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Journal of Nanomaterials
Volume 2015, Article ID 682153, 12 pages
Research Article

Passivation and Stabilization of Aluminum Nanoparticles for Energetic Materials

1Advanced Cooling Technologies, Inc., 1046 New Holland Avenue, Lancaster, PA 17601, USA
2Penn State University, 150 Fenske Laboratory, University Park, PA 16802, USA
3Rensselaer Polytechnic Institute, 110 8th Street, Troy, NY 12180, USA

Received 17 June 2015; Accepted 13 October 2015

Academic Editor: Paulo Cesar Morais

Copyright © 2015 Matthew Flannery et al. This is an open access article distributed under the Creative Commons Attribution License, which permits unrestricted use, distribution, and reproduction in any medium, provided the original work is properly cited.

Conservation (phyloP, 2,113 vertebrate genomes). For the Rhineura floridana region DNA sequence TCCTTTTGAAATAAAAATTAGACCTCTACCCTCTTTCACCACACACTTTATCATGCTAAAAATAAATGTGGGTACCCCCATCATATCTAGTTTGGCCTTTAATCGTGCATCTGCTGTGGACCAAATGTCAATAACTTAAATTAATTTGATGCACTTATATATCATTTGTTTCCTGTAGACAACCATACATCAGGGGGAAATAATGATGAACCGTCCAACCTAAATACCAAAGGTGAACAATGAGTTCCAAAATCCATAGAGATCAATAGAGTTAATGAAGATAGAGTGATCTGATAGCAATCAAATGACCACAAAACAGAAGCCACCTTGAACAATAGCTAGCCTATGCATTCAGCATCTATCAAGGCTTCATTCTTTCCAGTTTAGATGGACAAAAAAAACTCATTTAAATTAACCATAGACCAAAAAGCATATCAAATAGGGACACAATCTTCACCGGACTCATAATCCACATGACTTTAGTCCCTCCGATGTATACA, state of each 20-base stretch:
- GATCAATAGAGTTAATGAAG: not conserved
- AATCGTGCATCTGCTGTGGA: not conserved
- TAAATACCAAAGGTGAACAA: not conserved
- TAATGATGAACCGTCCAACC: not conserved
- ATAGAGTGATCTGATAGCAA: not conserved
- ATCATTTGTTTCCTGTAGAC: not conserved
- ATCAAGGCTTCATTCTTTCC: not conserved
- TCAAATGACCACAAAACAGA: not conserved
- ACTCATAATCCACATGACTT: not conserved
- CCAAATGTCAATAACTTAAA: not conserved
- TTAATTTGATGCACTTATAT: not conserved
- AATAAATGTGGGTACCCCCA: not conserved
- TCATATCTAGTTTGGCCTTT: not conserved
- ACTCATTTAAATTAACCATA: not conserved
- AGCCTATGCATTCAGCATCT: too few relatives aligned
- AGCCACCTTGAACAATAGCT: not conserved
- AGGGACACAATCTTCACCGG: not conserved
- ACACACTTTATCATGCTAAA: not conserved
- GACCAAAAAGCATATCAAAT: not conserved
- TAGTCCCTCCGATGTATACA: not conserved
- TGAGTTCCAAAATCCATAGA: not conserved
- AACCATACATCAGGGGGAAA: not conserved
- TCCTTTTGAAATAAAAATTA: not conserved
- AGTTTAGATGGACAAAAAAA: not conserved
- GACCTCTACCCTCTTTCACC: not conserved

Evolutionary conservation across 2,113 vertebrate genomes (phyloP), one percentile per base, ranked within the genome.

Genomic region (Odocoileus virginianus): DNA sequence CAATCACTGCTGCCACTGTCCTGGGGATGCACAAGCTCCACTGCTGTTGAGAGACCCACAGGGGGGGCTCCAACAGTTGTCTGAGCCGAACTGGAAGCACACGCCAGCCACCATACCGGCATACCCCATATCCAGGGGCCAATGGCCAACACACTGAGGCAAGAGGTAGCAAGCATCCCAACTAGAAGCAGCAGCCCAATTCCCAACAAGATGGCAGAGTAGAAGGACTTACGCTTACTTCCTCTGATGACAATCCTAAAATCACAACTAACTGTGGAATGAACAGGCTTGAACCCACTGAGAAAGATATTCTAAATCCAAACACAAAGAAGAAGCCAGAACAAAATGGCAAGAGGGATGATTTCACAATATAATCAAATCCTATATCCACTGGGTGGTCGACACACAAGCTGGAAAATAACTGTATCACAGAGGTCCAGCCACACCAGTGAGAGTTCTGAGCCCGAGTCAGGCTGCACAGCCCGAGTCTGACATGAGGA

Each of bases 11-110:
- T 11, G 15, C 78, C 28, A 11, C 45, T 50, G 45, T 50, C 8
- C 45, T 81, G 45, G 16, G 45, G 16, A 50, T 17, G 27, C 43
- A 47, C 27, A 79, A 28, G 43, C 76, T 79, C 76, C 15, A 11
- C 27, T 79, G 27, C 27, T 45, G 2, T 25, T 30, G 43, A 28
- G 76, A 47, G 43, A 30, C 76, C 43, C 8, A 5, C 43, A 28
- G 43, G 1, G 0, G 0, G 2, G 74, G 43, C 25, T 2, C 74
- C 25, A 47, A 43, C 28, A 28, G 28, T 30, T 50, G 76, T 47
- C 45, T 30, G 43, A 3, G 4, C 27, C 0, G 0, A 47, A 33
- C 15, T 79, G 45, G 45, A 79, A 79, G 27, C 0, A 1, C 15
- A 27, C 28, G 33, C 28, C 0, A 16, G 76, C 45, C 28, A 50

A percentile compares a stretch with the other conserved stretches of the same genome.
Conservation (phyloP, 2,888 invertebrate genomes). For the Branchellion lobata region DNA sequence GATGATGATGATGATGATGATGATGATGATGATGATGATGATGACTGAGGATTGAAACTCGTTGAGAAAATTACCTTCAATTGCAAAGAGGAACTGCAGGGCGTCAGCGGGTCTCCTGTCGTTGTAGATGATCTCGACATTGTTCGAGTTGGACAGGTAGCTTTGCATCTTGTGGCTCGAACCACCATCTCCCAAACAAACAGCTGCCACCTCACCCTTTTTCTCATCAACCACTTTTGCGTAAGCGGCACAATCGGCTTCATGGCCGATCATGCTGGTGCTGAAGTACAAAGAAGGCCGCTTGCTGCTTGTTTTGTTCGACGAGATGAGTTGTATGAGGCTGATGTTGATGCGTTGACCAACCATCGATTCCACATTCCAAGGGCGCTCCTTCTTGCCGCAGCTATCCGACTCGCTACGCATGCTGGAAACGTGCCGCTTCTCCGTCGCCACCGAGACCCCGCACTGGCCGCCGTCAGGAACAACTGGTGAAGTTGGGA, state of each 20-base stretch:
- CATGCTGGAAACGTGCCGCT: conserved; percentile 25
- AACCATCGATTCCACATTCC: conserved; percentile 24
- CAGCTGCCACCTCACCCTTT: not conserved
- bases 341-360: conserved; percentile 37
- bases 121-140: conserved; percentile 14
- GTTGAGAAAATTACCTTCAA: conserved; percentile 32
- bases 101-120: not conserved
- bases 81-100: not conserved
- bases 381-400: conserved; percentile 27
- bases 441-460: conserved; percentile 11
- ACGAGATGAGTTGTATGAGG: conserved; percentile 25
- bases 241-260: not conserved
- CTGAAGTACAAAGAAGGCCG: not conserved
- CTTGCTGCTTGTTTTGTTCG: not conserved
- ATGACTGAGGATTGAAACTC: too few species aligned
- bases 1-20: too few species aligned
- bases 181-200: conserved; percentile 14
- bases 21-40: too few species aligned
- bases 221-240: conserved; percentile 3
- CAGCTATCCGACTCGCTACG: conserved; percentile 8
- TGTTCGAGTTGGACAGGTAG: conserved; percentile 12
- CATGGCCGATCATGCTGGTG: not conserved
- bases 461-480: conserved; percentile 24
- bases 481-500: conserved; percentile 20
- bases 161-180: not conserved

In aircraft applications, fuel is used not only as a propellant but also as a coolant and improving both the thermal conductivity and combustion enthalpy of the fuel is beneficial in these applications. These properties can be enhanced by dispersing aluminum nanoparticles into the fuel; however, the nanoparticles require stabilization from agglomeration and passivation from oxidation in order for these benefits to be realized in aircraft applications. To provide this passivation and stabilization, aluminum nanoparticles were encapsulated with a coating by the plasma enhanced chemical vapor deposition (PE-CVD) method from toluene precursors. The thermal conductivity, combustion and ignition properties, and stability of the nanoparticles dispersed in RP-2 fuel were subsequently evaluated. In addition, the effect of dispersing aluminum nanoparticles in RP-2 fuel on the erosion rate of fuel nozzles was evaluated. The dispersion of PE-CVD coated aluminum nanoparticles at a concentration of 3.0% by volume exhibited a 17.7% and 0.9% increase in thermal conductivity and volumetric enthalpy of combustion, respectively, compared to the baseline RP-2 fuel. Additionally, particle size analysis (PSA) of the PE-CVD coated aluminum nanofuel exhibited retention of particle size over a five-month storage period and erosion testing of a 1 mm stainless steel nozzle exhibited a negligible 1% change in discharge coefficient after 100 hours of testing.